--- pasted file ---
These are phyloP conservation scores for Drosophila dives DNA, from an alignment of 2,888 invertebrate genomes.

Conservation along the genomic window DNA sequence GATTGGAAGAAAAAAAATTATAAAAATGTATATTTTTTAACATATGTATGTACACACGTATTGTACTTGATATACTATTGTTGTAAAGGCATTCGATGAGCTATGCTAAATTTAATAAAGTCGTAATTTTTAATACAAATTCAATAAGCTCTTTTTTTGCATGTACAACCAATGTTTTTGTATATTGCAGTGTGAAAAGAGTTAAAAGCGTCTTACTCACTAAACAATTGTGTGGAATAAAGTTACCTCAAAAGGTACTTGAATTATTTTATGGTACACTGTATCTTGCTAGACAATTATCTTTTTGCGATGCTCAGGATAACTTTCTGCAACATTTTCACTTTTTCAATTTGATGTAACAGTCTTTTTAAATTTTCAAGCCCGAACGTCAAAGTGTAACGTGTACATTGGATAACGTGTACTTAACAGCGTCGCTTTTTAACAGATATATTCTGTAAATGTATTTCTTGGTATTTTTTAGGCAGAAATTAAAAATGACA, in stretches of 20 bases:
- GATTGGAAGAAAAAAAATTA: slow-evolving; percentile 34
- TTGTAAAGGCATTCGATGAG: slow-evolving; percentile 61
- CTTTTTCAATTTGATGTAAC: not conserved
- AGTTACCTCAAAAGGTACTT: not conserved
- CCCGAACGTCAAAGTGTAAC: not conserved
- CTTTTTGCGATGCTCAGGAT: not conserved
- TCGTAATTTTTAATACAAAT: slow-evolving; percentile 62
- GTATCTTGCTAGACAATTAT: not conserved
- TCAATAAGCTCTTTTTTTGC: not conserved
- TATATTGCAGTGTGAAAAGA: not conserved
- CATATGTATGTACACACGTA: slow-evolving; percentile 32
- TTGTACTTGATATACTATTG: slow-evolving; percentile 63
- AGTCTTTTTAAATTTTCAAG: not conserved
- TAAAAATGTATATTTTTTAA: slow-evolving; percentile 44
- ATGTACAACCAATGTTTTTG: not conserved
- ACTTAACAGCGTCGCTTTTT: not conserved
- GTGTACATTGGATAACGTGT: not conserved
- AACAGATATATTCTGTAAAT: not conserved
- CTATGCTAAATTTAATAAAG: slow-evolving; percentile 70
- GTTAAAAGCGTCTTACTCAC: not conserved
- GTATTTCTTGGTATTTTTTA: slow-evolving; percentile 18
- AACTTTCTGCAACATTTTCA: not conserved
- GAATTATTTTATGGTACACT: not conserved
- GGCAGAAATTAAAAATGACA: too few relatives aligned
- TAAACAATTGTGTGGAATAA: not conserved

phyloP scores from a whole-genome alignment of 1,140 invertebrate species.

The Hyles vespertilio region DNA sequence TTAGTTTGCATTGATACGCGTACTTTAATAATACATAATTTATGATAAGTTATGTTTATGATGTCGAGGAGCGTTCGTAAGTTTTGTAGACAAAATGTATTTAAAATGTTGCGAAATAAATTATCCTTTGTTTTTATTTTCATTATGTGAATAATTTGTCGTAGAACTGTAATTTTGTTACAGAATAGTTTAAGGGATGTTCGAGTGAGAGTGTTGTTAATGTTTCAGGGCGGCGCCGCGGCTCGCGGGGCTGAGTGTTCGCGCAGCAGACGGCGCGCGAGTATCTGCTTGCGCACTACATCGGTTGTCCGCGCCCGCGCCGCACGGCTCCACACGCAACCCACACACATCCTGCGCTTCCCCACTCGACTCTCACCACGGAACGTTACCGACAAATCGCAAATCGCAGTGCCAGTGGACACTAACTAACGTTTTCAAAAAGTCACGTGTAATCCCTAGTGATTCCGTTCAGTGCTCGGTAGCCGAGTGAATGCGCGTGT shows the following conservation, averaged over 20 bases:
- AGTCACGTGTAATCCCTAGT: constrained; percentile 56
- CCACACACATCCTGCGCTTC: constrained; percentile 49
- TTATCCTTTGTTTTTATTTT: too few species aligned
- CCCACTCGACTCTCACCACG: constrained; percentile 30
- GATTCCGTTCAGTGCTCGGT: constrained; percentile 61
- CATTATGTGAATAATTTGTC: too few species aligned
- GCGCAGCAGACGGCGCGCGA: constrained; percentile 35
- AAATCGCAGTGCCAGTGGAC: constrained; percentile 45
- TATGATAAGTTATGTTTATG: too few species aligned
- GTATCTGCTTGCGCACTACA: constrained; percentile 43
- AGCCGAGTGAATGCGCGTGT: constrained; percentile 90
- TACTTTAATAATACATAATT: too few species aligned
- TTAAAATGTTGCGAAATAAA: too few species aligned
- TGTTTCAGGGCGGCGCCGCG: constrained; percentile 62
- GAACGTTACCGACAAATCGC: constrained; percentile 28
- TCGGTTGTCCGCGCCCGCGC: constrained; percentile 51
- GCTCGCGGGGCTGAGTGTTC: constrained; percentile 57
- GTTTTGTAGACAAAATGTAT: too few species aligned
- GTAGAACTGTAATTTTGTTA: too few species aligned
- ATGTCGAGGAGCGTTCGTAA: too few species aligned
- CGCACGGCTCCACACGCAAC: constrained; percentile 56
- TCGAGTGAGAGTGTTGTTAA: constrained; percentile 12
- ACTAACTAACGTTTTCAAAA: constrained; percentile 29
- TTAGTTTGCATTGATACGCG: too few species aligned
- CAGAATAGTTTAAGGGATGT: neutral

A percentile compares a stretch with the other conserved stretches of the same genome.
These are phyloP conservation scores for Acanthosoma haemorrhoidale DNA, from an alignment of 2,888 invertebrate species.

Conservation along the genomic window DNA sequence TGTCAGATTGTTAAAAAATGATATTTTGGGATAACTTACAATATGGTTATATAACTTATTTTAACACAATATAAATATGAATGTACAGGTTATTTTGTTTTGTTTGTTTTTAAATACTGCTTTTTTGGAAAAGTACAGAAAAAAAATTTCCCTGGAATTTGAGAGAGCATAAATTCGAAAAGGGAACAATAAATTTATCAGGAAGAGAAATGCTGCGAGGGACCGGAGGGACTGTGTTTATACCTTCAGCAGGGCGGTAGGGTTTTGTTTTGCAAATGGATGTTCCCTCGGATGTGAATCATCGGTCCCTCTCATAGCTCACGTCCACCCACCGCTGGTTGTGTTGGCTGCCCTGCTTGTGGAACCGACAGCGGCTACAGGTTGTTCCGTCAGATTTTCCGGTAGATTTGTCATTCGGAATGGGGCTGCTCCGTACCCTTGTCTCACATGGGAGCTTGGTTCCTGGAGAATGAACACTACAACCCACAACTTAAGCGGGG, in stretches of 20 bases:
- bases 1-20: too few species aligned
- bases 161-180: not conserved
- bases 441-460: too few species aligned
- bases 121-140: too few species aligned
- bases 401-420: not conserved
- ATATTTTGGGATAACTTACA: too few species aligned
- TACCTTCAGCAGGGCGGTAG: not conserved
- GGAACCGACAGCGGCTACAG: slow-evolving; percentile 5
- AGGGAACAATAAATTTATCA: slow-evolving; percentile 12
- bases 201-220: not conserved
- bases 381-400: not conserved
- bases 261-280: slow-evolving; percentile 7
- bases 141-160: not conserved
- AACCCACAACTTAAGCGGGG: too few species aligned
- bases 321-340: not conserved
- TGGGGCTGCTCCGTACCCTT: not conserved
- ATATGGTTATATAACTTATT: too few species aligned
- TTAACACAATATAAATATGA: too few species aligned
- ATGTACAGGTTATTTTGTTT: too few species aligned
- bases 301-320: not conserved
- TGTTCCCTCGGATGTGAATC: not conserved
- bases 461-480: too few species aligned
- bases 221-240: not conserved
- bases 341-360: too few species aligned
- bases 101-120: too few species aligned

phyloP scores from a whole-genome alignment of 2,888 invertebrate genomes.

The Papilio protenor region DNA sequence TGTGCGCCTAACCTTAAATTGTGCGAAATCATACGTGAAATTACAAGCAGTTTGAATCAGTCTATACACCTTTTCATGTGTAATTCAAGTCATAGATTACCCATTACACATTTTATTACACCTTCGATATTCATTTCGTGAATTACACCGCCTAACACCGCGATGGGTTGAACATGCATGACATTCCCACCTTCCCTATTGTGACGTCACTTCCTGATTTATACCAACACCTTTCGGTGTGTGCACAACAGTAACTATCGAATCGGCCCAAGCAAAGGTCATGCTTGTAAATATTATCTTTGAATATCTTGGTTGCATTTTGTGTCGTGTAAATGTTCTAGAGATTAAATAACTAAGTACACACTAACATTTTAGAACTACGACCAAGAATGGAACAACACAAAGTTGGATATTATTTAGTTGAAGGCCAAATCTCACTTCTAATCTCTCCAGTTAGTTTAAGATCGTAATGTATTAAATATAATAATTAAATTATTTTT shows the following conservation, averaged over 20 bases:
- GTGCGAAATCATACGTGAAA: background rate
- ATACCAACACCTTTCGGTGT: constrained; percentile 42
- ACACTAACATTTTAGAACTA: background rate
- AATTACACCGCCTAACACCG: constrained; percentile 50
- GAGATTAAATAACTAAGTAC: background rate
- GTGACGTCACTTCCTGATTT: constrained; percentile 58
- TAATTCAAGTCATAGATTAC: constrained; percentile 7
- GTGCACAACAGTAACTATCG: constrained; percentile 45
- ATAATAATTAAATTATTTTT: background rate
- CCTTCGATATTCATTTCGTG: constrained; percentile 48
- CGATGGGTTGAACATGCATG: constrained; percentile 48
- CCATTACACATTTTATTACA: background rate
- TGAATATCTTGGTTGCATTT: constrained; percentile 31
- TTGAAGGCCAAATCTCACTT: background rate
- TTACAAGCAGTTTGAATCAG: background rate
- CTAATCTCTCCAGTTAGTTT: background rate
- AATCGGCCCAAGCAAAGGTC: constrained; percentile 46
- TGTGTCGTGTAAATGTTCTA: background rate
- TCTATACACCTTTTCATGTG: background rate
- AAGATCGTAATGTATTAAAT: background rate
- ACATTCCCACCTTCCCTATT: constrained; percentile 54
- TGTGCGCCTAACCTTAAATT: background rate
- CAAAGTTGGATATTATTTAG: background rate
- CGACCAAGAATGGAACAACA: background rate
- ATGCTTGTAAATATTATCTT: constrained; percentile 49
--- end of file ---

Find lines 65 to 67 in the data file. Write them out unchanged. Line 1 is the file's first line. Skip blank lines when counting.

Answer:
- GGAACCGACAGCGGCTACAG: slow-evolving; percentile 5
- AGGGAACAATAAATTTATCA: slow-evolving; percentile 12
- bases 201-220: not conserved